Nalini Nadkarni

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Nalini Moreshwar Nadkarni
Nalini Nadkarni speaking at TED in 2009.jpg
Nadkarni speaking at TED in 2009.
Born 1954 (age 63–64)
Nationality United States
Occupation Forest Ecologist

Nalini Nadkarni (born 1954 in Bethesda, Maryland) is an American ecologist who pioneered the study of Costa Rican rain forest canopies. Using mountain climbing equipment to make her ascent, Nadkarni first took an inventory of the canopy in 1981, followed by two more inventories in 1984.[1]


Nadkarni's interest was first drawn to rain forest ecology due to the contradiction offered by its plant life. There was a great abundance and variety of plant life within the rain forest despite its nutrient poor soil, and her goal was to discover how the plant life was sustained. Her studies within the canopy revealed that the epiphytes, which are non-parasitic plants such as orchids and ferns that live on the branches and trunks of other plants, were trapping organic material beneath their root system. This organic material eventually formed a nutrient rich mat, and trees in the rain forest had developed aerial roots, stemming from their trunks and branches, in order to absorb these nutrients as well. The aerial roots growing into the mats aided the rain forest trees by providing the nourishment that they did not receive from the nutrient poor soil.

Nadkarni and her work in the Costa Rican rain forest were featured in the 1988 PBS series, The Second Voyage of the Mimi, starring a young Ben Affleck. She maintains an interest in public outreach, and her work was highlighted on the web page of the National Science Foundation.[2] She is the author of Between Earth and Sky: Our Intimate Connections to Trees[3] and has delivered TED Talks on Conserving the Canopy[4] and Life Science in Prison.[5] She also wrote some text (foreword and quotes) for a book for young explorers entitled, Kingfisher Voyages: Rain Forest, published in 2006. Her work has included developing moss growing techniques with prisoners, [6] as well as bringing artists, like musician and biologist Duke G. Brady, into the forest canopy to write and perform.[7][8]

An Emeritus Professor at The Evergreen State College, she currently is a professor in the Department of Biology and the director of the Center for Science and Mathematics Education at the University of Utah.

Personal life[edit]

Nadkarni was born in Bethesda, Maryland, the third child to Moreshwar and Goldie Nadkarni. Her father immigrated to Iowa from Thane, India, while her mother is a Jewish Brooklyn native of Russian and Ukrainian descent. She has three living siblings-sister Saroj and brothers Vinay and Mohan. Another sister, Susheela, died in 1994. Nadkarni attended Brown University for her undergraduate degree and received a Ph.D. from the University of Washington. She is married to myrmecologist Jack Longino, who is also a professor at the University of Utah. They have two children.

Honors and awards[edit]

Nadkarni has gained many honors and awards.[9]

  • John Simon Guggenheim Fellowship, 2001
  • Aldo Leopold Leadership Fellowship, 2004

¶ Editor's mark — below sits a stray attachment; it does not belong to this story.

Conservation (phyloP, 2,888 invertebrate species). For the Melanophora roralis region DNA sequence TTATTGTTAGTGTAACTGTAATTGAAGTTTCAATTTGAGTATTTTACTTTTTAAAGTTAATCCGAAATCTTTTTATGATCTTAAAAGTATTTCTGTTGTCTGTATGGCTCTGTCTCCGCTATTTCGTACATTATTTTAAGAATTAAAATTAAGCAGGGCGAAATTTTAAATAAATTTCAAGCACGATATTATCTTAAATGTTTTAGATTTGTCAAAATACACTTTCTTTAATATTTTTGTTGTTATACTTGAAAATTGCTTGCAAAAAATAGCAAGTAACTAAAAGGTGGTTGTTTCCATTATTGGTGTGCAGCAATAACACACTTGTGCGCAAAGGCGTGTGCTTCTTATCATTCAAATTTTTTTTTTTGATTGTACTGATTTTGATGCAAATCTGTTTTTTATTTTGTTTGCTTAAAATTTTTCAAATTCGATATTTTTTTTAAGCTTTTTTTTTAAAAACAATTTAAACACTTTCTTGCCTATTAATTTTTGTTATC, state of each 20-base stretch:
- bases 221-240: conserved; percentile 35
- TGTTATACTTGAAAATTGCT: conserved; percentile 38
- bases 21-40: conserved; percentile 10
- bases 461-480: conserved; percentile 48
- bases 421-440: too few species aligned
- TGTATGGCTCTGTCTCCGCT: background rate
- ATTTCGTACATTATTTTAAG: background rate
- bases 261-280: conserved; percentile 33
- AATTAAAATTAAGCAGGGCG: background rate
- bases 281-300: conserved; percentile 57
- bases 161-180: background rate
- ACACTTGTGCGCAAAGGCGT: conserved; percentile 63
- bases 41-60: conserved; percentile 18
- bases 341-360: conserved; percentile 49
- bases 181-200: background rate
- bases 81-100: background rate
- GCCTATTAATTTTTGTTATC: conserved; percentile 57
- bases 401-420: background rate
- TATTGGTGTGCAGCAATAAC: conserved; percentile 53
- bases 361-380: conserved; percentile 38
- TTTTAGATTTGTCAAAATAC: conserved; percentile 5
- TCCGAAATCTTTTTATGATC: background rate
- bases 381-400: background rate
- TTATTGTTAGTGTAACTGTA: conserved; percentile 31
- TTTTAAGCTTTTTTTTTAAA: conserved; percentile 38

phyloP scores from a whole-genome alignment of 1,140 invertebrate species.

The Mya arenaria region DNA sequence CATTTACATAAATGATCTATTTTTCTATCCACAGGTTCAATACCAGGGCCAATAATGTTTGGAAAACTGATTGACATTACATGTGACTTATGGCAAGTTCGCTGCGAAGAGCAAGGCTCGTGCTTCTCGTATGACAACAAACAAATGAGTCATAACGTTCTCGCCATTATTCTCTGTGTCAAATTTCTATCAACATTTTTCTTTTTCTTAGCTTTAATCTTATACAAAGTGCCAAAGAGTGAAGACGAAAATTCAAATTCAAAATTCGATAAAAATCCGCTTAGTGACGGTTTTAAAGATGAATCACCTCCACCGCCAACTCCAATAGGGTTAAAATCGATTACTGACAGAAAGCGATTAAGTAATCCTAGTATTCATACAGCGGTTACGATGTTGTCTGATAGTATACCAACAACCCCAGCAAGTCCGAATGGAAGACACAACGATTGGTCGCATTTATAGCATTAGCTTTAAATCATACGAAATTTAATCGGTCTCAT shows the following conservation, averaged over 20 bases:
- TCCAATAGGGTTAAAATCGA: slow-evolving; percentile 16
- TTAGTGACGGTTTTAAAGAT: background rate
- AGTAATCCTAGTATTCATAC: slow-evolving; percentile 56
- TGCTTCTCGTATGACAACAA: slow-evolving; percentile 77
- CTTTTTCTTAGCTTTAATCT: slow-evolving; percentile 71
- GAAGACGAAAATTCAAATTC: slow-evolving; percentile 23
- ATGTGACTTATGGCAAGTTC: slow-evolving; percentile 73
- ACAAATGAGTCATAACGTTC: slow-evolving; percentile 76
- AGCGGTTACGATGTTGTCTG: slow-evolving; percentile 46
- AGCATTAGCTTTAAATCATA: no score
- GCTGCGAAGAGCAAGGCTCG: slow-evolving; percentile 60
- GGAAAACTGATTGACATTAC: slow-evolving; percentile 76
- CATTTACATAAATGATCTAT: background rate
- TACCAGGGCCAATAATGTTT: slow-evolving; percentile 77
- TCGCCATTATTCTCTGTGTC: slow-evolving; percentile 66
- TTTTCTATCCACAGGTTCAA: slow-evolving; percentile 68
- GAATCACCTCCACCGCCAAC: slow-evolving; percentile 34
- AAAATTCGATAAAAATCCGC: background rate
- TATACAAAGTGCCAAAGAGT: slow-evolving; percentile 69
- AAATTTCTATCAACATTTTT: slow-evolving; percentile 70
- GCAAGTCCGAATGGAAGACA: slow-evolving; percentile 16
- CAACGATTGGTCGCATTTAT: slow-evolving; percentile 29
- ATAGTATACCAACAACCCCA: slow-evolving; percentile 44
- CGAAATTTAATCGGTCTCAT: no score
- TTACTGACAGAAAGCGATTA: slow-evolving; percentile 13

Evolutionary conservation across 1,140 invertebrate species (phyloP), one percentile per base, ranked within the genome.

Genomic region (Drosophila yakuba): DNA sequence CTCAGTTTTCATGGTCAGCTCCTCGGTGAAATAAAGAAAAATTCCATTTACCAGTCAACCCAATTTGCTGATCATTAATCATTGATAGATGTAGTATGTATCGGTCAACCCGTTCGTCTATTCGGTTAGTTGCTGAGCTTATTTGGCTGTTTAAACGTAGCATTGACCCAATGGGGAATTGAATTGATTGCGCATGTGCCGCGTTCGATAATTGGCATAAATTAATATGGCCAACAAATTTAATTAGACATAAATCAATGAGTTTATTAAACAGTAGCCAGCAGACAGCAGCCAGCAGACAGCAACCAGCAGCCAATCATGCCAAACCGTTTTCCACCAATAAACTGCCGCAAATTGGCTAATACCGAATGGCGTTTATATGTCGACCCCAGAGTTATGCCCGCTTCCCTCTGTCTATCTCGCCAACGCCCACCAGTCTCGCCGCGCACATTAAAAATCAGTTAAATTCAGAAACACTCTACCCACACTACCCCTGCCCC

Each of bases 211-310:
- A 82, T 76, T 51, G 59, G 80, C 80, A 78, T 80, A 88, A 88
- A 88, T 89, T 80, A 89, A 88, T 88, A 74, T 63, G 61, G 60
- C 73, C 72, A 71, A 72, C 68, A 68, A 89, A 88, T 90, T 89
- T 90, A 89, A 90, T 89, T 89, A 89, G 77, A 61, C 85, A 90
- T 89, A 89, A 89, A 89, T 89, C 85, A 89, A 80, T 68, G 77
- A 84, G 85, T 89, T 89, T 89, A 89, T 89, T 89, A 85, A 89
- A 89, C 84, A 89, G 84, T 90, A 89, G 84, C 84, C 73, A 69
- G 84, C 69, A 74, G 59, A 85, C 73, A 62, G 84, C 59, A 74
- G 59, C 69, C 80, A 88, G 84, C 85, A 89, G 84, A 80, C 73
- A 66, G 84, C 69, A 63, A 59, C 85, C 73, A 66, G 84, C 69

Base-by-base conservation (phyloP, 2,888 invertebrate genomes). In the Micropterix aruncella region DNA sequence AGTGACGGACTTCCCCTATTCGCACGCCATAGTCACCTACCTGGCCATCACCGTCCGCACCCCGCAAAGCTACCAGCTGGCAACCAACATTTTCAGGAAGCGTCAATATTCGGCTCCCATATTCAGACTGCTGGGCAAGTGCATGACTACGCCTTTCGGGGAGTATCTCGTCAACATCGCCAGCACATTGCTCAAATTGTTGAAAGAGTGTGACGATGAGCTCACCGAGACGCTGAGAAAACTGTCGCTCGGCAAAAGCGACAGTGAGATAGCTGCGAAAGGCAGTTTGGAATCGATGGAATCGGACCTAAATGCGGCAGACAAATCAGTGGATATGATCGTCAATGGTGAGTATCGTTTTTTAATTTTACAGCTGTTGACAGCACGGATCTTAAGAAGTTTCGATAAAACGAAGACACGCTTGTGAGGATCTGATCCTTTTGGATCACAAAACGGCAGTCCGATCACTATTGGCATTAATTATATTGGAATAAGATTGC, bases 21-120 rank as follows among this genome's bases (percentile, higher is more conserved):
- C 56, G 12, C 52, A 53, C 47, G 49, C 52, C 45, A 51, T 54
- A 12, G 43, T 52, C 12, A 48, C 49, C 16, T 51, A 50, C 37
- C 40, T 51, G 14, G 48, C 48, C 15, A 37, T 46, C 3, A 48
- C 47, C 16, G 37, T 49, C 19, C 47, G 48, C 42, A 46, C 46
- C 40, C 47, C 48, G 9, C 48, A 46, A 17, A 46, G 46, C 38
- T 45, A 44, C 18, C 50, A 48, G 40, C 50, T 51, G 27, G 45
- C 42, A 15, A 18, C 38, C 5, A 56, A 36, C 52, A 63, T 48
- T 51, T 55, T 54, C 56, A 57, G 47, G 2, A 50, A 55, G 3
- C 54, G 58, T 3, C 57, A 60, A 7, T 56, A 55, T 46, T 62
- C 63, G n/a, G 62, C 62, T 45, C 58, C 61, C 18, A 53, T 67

• University of Miami’s Distinguished Visiting Professor Award
  • J. Sterling Morton Award from the National Arbor Day Foundation
  • Grace Hopper Lifetime Achievement Award
  • Public Service Award from the National Science Board, 2010
  • AAAS Public Engagement With Science Award, 2011
  • Monito del Giardino Prize for Environmental Action, 2012
  • Honorary Doctorate of Science from Brown University, 2014[10]
  • Time Magazine's Best Inventions of 2014: Blue Room, the prison room that helps inmates relax[11]

Eponymous species[edit]


  1. ^ Nadkarni, N.M. 1981. Canopy Roots: Convergent Evolution in Rainforest Nutrient Cycles. Science, 214: 1023 - 1024
  2. ^ Whiteman, Lily (2009-03-16). "More and More Scientists Serve Up Science for Mass Consumption | NSF - National Science Foundation". 
  3. ^ Nadkarni, Nalini (2009). Between Earth and Sky. ISBN 9780520261655. 
  4. ^ Nadkarni, Nalini, Conserving the canopy 
  5. ^ Nadkarni, Nalini, Life science in prison 
  6. ^ "Moss Conservation Behind Bars - Conservation". Conservation. 2008-07-29. Retrieved 2018-06-27. 
  7. ^ Dell'Amore, Christine. 2013. [1]. "5 Unconventional Ways to Get People Hooked on Nature". Article on Dr. Nadkarni's approach to thinking outside the box when engaging the public with scientific research.
  8. ^ Yoon, Carol. 2003. [2]. "Making Science Rock, Roll and Swing From the Treetops". Dr. Nadkarni is interviewed about making a "Treetop Barbie", bringing a hip hop musician to perform at a scientific conference, and recruiting "research ambassadors" to disseminate scientific information to the public.
  9. ^ "Utah Biologist Wins Public Engagement Award". 2012-01-09. Retrieved 31 July 2012. 
  10. ^ "Brown confers nine honorary degrees". Brown University. 25 May 2014. Retrieved 27 May 2014. 
  11. ^ Time Staff (November 20, 2014). "The 25 Best Inventions of 2014". Time. 
  12. ^ Bock, Paula (1995-10-29). "Living | Up There -- Twenty Stories Above The Forest Floor, This Olympia Scientist Is At The Top Of Her Field | Seattle Times Newspaper". Retrieved 2018-04-02. 

External links[edit]